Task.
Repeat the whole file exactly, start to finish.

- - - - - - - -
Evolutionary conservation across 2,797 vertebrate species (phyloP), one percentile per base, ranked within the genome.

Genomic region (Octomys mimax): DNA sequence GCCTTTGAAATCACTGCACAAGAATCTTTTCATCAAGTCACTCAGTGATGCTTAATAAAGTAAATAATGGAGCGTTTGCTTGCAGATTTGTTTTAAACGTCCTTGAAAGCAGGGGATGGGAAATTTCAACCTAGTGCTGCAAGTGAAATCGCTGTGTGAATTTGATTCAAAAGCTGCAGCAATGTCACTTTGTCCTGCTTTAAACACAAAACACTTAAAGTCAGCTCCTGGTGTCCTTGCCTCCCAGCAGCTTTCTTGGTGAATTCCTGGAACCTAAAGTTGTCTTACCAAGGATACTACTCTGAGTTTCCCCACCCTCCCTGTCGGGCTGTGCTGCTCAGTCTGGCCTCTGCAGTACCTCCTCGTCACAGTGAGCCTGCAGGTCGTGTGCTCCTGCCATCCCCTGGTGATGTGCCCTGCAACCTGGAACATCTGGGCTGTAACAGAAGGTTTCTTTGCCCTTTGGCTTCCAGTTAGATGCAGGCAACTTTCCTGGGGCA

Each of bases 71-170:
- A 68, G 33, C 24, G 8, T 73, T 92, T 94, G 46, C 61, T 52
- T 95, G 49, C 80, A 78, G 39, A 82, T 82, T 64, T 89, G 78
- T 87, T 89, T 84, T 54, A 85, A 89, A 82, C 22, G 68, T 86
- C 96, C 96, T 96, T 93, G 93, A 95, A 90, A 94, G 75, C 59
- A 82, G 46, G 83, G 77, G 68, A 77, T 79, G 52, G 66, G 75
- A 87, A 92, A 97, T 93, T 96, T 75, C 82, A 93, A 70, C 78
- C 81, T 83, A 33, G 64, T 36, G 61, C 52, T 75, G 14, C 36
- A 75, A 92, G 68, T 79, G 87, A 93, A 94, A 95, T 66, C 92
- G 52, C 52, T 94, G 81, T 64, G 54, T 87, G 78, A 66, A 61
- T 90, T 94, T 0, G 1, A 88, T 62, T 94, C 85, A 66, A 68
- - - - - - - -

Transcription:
Evolutionary conservation across 2,797 vertebrate species (phyloP), one percentile per base, ranked within the genome.

Genomic region (Octomys mimax): DNA sequence GCCTTTGAAATCACTGCACAAGAATCTTTTCATCAAGTCACTCAGTGATGCTTAATAAAGTAAATAATGGAGCGTTTGCTTGCAGATTTGTTTTAAACGTCCTTGAAAGCAGGGGATGGGAAATTTCAACCTAGTGCTGCAAGTGAAATCGCTGTGTGAATTTGATTCAAAAGCTGCAGCAATGTCACTTTGTCCTGCTTTAAACACAAAACACTTAAAGTCAGCTCCTGGTGTCCTTGCCTCCCAGCAGCTTTCTTGGTGAATTCCTGGAACCTAAAGTTGTCTTACCAAGGATACTACTCTGAGTTTCCCCACCCTCCCTGTCGGGCTGTGCTGCTCAGTCTGGCCTCTGCAGTACCTCCTCGTCACAGTGAGCCTGCAGGTCGTGTGCTCCTGCCATCCCCTGGTGATGTGCCCTGCAACCTGGAACATCTGGGCTGTAACAGAAGGTTTCTTTGCCCTTTGGCTTCCAGTTAGATGCAGGCAACTTTCCTGGGGCA

Each of bases 71-170:
- A 68, G 33, C 24, G 8, T 73, T 92, T 94, G 46, C 61, T 52
- T 95, G 49, C 80, A 78, G 39, A 82, T 82, T 64, T 89, G 78
- T 87, T 89, T 84, T 54, A 85, A 89, A 82, C 22, G 68, T 86
- C 96, C 96, T 96, T 93, G 93, A 95, A 90, A 94, G 75, C 59
- A 82, G 46, G 83, G 77, G 68, A 77, T 79, G 52, G 66, G 75
- A 87, A 92, A 97, T 93, T 96, T 75, C 82, A 93, A 70, C 78
- C 81, T 83, A 33, G 64, T 36, G 61, C 52, T 75, G 14, C 36
- A 75, A 92, G 68, T 79, G 87, A 93, A 94, A 95, T 66, C 92
- G 52, C 52, T 94, G 81, T 64, G 54, T 87, G 78, A 66, A 61
- T 90, T 94, T 0, G 1, A 88, T 62, T 94, C 85, A 66, A 68